Here is the bad news:  You have to change your behavior in order to help them.  And you have to do it consistently and with loving acceptance of their limitations.  “Behavior” isn’t just their problem.  It is both of yours.  Take a look at my posts on Happiest Toddler techniques that really work for the little ones, and see if your suspicions of a sensory processing disorder wane or even evaporate as you and your child learn some valuable communication and self-calming skills.  The posts that can alter things today might be Nip Toddler Biting in the BudToddlers Too Young For Time Out Can Get Simple Consequences and Kind Ignoring, and How To Get Your Toddler To Wait For Anything (Hint: They hear “Wait” as “No”)

Good luck, and let me know what works for you!

 

Overwhelmed With Your Toddler’s Demands? How To Cut Tantrums in Half!

 

Do I have your attention?  Good, because to achieve this amazing feat you will need to learn some new techniques, and understand your toddler’s perspective more clearly.  Take a look at two of my popular posts on toddler behavior, then practice a bit until your new communication skills shine.  The posts that will teach you some new ways of responding are Stretch Your Toddler’s Patience, Starting Today!  and  Taming Toddler Tantrums Using Sympathetic Reframing.  They give you easy strategies to use two of the best Happiest Toddler on the Block techniques.  These moves build listening skills and enhance cooperation in little people who are prone to big reactions.  Tantrums happen less often when toddlers feel heard and feel powerful.  You still are the parent.  Set limits and create consequences, but start here to get your toddler calm first.

Why change yourself in order to change your toddler?  Because they are waiting for you to show them how to behave, and waiting for you to reward them for their great progress.  You are teaching them skills, and so you have to model them.  Trust me, this isn’t that hard to learn.  Once you see a potential tantrum dissipate into the air, you will want to practice these techniques all the time!

You need to know a few things about the toddler mind.  It isn’t the same as the kindergartner mind, and certainly not the elementary school mind.  It’s an immature brain, running on very little frontal lobe power and a lot of amygdala and hippocampus use, all in a frenzy.  Add sugar, some taunting from an older brother, shake gently, and watch the “fun” erupt!  But that is life, so accept that your toddler is who he is, and teach him some skills to manage his reactions.

I will mention that these techniques will come in handy in about 10 years, when you have an emotional teen standing in front of you!

Here are some highlights that you should know about the toddler mind while you practice:

  • They haven’t mastered language, so talking more isn’t helpful.  Pare down the amount of words you use, and use more expressions/ gestures to express yourself.
  • They always react emotionally, not logically.  Your responses have to acknowledge their feelings, rational or not, or you are going to increase tantrums, not stop them.
  • Brains grow slowly, like trees.  Don’t expect that success once or twice means you can stop using these techniques.

Yes, I am really promising you an actual 50% reduction in tantrums .  Maybe not today, since it does take some time to become really good at the Fast Food Rule and Patience Stretching.  And maybe not when you are in the nightmare trifecta of a very tired child who is also feeling ill and is changing schools or caregivers.  That is a super-stressed child!  All bets are off then, but I think you will be able to diminish even these tantrums.  But all those other tantrums over broken cookies and not being allowed to stand on the table?  The Happiest Toddler methods can help you stop those before they even start.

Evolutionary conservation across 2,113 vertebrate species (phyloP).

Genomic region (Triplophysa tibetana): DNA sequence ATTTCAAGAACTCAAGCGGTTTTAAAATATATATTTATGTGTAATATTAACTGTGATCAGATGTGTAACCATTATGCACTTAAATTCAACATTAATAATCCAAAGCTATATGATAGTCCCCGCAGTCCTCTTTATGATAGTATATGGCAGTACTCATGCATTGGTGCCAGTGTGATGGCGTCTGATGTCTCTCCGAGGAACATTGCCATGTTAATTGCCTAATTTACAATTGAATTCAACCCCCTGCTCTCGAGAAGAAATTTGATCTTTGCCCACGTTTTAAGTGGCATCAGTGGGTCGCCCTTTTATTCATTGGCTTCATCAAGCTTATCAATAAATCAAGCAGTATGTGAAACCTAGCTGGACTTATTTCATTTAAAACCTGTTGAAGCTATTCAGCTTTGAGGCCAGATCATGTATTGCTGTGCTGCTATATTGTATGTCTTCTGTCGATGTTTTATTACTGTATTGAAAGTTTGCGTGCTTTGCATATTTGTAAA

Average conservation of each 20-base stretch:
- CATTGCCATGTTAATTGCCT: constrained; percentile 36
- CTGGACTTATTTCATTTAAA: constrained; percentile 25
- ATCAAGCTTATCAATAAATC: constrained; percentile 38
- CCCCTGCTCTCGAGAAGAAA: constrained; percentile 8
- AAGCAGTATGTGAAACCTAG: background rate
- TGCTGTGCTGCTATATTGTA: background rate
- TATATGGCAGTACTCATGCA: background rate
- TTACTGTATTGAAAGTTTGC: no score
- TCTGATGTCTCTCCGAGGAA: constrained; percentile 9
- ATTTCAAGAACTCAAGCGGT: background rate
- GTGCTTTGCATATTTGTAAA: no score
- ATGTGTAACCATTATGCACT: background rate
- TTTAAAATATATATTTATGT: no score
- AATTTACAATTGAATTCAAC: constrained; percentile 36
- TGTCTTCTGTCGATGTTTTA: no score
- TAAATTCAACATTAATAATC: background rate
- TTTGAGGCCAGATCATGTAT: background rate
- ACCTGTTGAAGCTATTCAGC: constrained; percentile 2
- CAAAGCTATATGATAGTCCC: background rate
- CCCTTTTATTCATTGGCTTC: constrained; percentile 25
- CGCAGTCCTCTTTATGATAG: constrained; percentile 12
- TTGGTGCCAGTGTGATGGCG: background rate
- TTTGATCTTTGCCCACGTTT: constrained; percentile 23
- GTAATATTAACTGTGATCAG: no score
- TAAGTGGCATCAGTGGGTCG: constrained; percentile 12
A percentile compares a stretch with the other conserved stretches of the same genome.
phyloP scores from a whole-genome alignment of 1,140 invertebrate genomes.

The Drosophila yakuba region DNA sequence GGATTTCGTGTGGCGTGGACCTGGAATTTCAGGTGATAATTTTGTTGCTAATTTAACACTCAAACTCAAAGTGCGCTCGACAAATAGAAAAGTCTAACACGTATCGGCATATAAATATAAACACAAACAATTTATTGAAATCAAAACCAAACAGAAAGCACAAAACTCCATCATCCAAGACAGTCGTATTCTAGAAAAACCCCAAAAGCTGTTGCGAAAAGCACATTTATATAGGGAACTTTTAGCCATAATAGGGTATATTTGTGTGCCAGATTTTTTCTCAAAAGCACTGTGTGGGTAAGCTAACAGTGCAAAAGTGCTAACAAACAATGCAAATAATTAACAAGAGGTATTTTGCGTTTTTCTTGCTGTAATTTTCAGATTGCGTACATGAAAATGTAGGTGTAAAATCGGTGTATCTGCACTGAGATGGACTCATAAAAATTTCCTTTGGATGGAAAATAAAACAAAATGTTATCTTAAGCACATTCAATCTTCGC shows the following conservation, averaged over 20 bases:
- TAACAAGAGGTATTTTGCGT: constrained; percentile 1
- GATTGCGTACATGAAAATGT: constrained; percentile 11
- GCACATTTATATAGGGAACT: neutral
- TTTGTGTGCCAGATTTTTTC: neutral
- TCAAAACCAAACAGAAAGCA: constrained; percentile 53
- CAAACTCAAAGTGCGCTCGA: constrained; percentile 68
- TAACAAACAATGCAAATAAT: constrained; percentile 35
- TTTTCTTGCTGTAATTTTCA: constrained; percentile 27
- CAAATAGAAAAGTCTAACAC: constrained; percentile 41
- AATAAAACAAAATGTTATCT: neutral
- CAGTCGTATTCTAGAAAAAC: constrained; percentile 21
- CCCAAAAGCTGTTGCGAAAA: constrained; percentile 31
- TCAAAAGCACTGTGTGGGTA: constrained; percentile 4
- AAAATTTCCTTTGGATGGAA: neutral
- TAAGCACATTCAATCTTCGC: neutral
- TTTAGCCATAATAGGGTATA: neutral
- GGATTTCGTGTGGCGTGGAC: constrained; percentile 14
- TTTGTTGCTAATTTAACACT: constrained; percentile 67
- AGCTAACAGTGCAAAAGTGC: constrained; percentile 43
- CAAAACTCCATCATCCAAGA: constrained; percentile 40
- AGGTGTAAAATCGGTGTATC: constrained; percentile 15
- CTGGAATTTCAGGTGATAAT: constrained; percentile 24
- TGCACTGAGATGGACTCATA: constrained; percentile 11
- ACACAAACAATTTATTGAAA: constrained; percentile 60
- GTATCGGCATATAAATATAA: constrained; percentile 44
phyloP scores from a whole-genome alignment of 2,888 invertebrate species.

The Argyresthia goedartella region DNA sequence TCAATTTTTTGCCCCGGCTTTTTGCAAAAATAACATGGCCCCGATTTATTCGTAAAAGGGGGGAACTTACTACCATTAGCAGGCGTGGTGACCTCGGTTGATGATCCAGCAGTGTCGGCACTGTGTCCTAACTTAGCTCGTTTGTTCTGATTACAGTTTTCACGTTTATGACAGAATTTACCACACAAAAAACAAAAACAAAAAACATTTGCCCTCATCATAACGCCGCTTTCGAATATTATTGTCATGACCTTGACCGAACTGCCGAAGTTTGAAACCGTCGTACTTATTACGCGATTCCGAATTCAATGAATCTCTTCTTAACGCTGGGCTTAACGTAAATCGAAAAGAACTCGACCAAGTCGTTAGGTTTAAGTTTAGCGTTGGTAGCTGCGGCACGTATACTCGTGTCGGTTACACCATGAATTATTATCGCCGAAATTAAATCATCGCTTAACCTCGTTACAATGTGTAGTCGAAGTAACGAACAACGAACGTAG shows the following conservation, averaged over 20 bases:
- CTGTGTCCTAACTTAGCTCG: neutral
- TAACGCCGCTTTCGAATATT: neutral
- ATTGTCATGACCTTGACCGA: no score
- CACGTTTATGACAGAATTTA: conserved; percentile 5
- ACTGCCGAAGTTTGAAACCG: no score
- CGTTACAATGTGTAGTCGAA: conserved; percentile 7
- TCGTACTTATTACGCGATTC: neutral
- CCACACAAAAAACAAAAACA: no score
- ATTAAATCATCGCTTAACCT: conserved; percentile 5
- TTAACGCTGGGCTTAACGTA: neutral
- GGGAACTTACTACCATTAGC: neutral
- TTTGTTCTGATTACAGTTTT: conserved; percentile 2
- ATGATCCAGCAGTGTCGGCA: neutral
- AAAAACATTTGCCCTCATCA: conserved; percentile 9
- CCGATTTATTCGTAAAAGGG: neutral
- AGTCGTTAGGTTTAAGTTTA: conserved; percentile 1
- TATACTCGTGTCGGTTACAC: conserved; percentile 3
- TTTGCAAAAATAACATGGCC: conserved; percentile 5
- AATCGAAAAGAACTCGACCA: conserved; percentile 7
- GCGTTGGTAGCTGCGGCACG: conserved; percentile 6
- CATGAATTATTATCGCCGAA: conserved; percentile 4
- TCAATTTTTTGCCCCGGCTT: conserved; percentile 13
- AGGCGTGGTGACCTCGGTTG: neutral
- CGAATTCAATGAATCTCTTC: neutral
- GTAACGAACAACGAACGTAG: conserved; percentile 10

The other great Happiest Toddler on the Block techniques such as Gossiping and Playing the Boob ( Dr. Karp, I wish you would rename that one!) support a warm and loving relationship with your toddler, and they will give you another 10-15% reduction in tantrum severity, depending on how much your toddler needs a more positive connection with you right now.  But just these two techniques from Dr. Harvey Karp will give you more smiles and less whining, all day long!

Book Review: Bringing Up Bebe’

Pamela Druckerman had me when she described the French behavior management technique  “le gros jeux” or “the big eyes”.   I know plenty about those big eyes, but the stern glance I recall was coming from my Croatian-American father.   Although he was born here, he was raised in a strong European community and his approach to life was firmly rooted in the old country values.  That absolutely included how to discipline children. Getting “the look” from him was more than enough to know I was approaching the point where action would be taken, with or without a commentary in Croatian on how kids are different these days. Turns out, they do “the look” in France too.  It’s just called something, well, French.  

The author has written an amusing and readable book which follows her from pregnancy to becoming a mother of one daughter and twin sons.  She describes learning about the traditional French method of raising children from both new friends and experts in child development.  Her book might inspire families to consider an alternative to modern American approaches, but after a few chapters it will be evident that there is going to be something lost in translation. American parents may not have family and friends who support raising children using strategies that are not commonplace here.  In addition, French parents are fortunate to have extensive paid family leave, subsidized high-quality child care, and health care/education policies that make the French approach to raising children easier.

I encourage readers who are curious about how families in other cultures raise their children to pick up “Bringing Up Bebe'” with a croissant and a cafe’ au lait.  Enjoy!